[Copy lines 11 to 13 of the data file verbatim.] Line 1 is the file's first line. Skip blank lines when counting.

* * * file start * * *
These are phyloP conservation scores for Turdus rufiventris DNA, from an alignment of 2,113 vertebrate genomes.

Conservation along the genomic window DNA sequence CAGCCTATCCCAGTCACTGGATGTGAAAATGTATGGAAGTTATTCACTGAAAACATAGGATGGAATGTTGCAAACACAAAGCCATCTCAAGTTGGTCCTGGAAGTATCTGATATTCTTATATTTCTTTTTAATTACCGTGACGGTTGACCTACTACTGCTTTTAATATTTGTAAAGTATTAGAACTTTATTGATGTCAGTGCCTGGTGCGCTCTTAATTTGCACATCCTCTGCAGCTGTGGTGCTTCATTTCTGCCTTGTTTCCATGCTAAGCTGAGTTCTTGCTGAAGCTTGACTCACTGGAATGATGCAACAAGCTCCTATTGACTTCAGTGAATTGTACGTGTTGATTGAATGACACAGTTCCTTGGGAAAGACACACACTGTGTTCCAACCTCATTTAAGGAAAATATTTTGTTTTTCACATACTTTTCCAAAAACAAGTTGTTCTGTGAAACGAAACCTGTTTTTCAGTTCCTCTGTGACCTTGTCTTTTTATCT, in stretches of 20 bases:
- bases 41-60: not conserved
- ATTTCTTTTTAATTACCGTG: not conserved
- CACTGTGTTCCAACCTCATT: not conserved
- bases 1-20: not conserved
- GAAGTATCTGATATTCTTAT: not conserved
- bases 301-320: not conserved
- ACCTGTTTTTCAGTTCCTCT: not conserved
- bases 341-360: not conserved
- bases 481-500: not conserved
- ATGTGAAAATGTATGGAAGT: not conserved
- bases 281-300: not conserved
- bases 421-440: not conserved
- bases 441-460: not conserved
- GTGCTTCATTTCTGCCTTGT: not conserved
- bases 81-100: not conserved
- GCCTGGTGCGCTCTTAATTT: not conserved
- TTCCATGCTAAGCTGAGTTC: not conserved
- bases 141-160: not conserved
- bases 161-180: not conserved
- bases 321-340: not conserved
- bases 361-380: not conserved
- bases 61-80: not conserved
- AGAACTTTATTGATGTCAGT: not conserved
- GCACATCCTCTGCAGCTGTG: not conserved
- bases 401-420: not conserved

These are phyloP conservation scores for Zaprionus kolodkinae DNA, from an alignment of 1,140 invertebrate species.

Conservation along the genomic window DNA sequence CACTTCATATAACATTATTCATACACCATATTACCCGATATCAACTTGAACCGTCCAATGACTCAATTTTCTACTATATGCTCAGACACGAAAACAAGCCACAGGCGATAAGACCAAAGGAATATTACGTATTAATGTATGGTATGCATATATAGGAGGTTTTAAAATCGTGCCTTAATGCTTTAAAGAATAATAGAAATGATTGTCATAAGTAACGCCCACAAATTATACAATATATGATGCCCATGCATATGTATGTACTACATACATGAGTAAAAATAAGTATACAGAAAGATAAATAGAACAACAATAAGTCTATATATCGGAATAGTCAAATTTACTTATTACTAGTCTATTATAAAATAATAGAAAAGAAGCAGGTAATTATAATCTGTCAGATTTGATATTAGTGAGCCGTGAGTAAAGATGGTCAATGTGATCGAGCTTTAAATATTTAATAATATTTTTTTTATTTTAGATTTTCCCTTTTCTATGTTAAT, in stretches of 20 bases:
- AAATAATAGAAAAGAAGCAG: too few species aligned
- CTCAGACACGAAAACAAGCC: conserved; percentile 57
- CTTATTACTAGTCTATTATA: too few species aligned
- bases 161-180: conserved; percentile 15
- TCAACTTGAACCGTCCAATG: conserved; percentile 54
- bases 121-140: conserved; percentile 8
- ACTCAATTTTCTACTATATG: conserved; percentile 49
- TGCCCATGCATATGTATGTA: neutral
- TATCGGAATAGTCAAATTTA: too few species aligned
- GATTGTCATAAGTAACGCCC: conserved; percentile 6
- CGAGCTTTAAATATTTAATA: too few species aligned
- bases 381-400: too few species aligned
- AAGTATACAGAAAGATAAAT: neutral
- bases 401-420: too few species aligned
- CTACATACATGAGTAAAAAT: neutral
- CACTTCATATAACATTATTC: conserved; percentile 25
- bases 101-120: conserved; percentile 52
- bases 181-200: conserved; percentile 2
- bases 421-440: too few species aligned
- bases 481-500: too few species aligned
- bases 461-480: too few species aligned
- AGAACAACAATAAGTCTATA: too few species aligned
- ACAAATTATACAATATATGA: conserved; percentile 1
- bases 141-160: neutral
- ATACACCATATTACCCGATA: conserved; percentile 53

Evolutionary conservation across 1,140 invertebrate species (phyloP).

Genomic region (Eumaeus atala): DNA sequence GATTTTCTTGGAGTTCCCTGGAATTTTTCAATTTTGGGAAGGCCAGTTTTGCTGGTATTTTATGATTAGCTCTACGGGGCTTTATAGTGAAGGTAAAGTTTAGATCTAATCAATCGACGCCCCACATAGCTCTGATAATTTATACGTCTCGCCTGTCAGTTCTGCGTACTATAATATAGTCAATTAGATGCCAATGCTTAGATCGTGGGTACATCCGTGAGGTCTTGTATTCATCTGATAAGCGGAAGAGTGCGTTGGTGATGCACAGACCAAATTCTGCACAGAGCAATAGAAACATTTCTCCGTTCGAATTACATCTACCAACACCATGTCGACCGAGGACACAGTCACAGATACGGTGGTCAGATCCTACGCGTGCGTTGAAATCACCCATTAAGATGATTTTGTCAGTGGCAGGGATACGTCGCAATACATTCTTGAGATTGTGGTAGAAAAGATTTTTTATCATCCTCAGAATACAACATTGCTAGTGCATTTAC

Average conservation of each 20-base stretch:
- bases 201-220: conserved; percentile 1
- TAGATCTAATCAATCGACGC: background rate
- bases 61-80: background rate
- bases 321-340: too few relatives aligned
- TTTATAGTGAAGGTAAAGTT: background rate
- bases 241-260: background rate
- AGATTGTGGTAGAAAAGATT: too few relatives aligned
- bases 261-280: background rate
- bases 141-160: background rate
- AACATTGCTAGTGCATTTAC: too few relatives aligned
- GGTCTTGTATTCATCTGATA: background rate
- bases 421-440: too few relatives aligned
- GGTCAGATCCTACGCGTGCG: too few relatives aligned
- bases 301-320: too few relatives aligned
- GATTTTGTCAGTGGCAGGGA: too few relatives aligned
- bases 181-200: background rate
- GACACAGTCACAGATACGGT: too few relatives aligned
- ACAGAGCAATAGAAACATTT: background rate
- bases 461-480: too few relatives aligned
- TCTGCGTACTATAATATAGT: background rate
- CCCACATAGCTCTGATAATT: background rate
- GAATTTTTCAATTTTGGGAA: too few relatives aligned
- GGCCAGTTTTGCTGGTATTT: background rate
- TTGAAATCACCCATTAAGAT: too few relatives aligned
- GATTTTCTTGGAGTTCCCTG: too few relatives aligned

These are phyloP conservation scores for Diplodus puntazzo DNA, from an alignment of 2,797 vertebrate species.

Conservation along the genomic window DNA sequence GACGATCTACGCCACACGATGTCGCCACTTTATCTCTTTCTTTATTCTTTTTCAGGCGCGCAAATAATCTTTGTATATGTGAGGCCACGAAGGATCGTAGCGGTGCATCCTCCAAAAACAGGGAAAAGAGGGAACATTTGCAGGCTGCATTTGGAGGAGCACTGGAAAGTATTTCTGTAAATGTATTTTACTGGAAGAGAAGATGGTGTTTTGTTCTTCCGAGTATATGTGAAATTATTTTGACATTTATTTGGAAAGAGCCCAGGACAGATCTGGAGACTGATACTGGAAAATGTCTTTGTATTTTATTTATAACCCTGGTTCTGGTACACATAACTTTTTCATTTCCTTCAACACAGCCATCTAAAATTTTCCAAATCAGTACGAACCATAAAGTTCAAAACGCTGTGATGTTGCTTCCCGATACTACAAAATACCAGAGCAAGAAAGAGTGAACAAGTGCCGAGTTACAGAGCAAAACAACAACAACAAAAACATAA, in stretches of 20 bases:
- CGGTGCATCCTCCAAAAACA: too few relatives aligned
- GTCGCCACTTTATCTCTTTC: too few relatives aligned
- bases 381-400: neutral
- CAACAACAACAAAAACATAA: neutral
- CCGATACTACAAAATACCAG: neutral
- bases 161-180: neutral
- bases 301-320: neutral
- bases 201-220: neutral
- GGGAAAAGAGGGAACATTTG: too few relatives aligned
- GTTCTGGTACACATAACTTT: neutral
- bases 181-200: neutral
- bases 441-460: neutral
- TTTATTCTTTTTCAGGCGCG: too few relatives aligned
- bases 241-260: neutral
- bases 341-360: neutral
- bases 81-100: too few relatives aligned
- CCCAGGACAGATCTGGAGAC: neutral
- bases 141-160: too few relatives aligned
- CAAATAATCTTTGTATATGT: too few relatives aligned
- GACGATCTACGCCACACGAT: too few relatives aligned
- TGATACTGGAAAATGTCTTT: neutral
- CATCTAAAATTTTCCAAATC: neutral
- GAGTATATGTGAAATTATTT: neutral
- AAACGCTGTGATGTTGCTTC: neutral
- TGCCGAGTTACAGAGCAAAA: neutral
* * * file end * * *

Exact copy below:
- bases 481-500: not conserved
- ATGTGAAAATGTATGGAAGT: not conserved
- bases 281-300: not conserved